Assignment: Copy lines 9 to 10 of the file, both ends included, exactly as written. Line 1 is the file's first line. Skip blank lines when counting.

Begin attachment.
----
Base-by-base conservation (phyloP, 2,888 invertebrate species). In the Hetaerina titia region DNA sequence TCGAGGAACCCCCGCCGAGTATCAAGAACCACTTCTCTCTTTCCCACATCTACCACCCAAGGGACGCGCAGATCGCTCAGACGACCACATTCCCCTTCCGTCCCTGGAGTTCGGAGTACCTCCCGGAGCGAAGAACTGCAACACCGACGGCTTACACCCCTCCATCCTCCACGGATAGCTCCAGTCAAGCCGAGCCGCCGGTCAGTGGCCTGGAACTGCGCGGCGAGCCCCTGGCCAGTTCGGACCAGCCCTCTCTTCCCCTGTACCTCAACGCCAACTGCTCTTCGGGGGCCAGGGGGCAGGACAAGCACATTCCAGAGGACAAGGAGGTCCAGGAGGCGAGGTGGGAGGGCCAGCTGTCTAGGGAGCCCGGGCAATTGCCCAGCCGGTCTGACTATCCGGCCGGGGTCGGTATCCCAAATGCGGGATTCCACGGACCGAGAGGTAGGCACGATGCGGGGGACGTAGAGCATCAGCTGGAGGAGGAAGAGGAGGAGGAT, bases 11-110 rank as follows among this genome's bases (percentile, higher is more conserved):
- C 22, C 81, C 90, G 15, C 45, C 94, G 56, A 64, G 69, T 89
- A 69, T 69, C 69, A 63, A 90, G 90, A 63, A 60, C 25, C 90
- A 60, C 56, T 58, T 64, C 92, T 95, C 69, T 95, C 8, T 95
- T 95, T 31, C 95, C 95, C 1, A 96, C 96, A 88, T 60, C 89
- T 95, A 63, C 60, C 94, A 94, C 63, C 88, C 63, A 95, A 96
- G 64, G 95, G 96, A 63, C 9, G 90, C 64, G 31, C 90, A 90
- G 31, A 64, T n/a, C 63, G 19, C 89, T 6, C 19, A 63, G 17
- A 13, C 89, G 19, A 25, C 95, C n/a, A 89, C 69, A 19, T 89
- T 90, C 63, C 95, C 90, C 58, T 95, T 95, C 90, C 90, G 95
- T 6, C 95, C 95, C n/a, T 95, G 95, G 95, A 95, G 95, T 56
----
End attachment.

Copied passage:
- A 13, C 89, G 19, A 25, C 95, C n/a, A 89, C 69, A 19, T 89
- T 90, C 63, C 95, C 90, C 58, T 95, T 95, C 90, C 90, G 95